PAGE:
TUALATIN, Ore. — On Thursday, I was reminded that progress doesn’t always have to look like much for it to make an impact.
Inside the Portland Trail Blazers practice facility, progress looked like a shaggy-haired 7-footer and a double-sleeve tattooed shooter.
One half is better known as Brook’s twin brother, and the other a have-three-will-travel free agent who averaged only 9.2 points last season.
The signings of center Robin Lopez and wing Dorell Wright, as well as second-year power forward Thomas Robinson and veteran point guard Earl Watson — the four newly acquired players introduced by the Blazers on Thursday — do not “move the needle,” as general manager Neil Olshey has been known to say.
They’re not sexy names that will spike sales in Blazers’ merchandising anytime soon. But — and this is important — they don’t need to be.
They are, instead, the moving pieces that distance the team away from its franchise tying 13-game losing streak and closer to competitiveness. The promissory note signed by Olshey and sent to an almost too-loyal fan base that ‘We, the Blazers, owe you one for last year.’ The evidence that the front office knows its limitations but will work around them to move in the right direction.
They are progress.
“We were identifying skills as much as we were identifying players,” Olshey said about the team’s offseason goals. “I know everybody on the other side of the computer wants to look at names but names don’t always get it done, teams get it done.”
Not every constructed quote that tripped smoothly along Olshey’s tongue could be taken as scripture. When recalling how Portland’s 2012-13 reserves created the weakest bench in the league, Olshey actually called it “by design” — which is like saying, I totally meant to get caught cutting Mr. Anderson’s eighth-grade biology class so I could spend an entire Saturday afternoon inside a lunchroom that reeked of yesterday’s macaroni.
However, Olshey’s view about signing on name recognition versus fulfilling needs was spot on.
Think about the Blazers’ greatest necessities heading into this offseason: a starting center, improved defense and rebounding and more backup on the perimeter. Now scratch them off the list.
Portland solved all of these problems.
When Lopez, a 7-foot, 255-pound creation, specifically mentioned that he’s here to block and alter shots, somewhere, Theo Ratliff must have shed a single tear of pride. Portland’s interior defense needed an upgrade and a guy who averaged a career-best 1.56 blocks last season is a nice start.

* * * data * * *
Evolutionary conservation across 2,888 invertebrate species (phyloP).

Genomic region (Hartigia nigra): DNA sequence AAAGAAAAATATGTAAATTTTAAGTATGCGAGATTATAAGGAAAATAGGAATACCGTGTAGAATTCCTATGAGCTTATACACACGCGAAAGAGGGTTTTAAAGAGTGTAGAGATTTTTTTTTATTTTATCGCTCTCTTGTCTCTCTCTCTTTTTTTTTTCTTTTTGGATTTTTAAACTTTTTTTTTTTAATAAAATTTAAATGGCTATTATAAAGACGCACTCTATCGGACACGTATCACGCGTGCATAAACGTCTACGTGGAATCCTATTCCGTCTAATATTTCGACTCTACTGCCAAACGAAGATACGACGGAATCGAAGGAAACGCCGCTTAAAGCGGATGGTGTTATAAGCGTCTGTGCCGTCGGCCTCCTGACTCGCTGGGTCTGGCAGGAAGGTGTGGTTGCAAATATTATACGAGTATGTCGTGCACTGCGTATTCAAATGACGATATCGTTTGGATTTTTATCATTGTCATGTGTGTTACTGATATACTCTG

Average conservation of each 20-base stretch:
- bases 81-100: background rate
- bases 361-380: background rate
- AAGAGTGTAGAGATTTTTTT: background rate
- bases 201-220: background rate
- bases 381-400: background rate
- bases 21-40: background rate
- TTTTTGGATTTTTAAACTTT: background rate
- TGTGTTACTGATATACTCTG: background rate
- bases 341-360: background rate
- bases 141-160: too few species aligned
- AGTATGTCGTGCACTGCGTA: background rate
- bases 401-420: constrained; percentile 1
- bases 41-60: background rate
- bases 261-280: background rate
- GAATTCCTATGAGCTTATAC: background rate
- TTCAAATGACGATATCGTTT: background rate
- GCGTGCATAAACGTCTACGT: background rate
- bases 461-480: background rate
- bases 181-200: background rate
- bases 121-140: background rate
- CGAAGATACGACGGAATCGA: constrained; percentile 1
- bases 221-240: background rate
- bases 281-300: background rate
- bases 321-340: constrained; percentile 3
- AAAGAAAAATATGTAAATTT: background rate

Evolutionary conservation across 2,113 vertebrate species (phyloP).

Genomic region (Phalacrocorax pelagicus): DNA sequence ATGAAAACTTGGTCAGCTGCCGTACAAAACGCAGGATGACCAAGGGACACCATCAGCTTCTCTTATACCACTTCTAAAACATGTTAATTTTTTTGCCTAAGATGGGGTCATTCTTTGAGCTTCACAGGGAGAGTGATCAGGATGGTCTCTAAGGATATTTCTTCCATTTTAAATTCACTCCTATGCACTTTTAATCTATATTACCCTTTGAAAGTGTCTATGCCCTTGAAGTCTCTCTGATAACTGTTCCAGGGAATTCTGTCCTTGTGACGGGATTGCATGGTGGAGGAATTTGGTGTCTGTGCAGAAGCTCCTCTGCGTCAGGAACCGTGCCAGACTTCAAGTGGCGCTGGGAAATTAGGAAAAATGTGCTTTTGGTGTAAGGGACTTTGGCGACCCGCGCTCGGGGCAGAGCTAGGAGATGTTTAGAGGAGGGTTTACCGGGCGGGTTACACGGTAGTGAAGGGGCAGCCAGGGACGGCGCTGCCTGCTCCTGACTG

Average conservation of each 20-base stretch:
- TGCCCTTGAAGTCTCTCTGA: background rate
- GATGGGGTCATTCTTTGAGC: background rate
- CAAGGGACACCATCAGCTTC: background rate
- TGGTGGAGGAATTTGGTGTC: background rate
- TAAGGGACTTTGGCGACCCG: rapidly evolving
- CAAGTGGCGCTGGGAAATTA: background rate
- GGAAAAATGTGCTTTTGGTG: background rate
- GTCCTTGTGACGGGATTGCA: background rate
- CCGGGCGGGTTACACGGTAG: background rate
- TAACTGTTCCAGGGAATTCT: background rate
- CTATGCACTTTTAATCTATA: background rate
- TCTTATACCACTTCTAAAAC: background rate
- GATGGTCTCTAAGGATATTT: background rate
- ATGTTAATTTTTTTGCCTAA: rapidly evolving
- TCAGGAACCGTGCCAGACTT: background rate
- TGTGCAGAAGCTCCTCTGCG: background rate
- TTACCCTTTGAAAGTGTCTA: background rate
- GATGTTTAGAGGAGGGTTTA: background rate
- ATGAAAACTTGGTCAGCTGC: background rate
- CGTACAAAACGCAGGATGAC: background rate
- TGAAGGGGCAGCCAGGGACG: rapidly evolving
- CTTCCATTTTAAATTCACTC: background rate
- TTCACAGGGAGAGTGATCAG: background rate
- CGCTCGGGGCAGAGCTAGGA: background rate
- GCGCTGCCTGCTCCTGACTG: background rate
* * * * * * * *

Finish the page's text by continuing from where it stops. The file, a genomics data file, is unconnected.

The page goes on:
Starting center and defensive upgrade — check.
As Robinson, still fatigued from the morning’s practice, flexed his sculpted arms next to Lopez, just that sight alone confirmed that this 22-year-old can come in and rival Meyers Leonard for strongest man on the roster. But unlike Leonard, Robinson uses those muscles for bullying and rebounding. Though Robinson was tossed around during his rookie season — traded from Sacramento to Houston — and received decidedly fewer minutes and opportunities on the court, he still averaged more rebounds (4.5) than Leonard (3.7).
Improved toughness — check.
Watson may equate to simply Ronnie Price version 2.0 — a veteran who stays in his patriarchal lane as a locker-room mentor — but his calming influence will do wonders for the Blazers young point guards, Damian Lillard and CJ McCollum. However, fans will see more of Wright and his 36.7 percent 3-point shooting on the floor. Wright’s size and versatility allows him to play from the two-guard to the stretch-four, so you can uncover your eyes now. No more reaching for the remote when Terry Stotts looks down his bench.
A better rotation — check.
Portland may never attract the Dwight Howards and Chris Pauls through free agency, but the team is excelling in the alternative — drafting wisely and luring the second-tier players who can make a difference. Just with these additions, the Blazers should win more games than last year.
“There’s no question we’re a more talented team,” Stotts said. “We’ve added shooting, length, playmaking, rebounding, defense, leadership. So I think top to bottom, we’re a better roster.”
Baby steps, but it’s progress.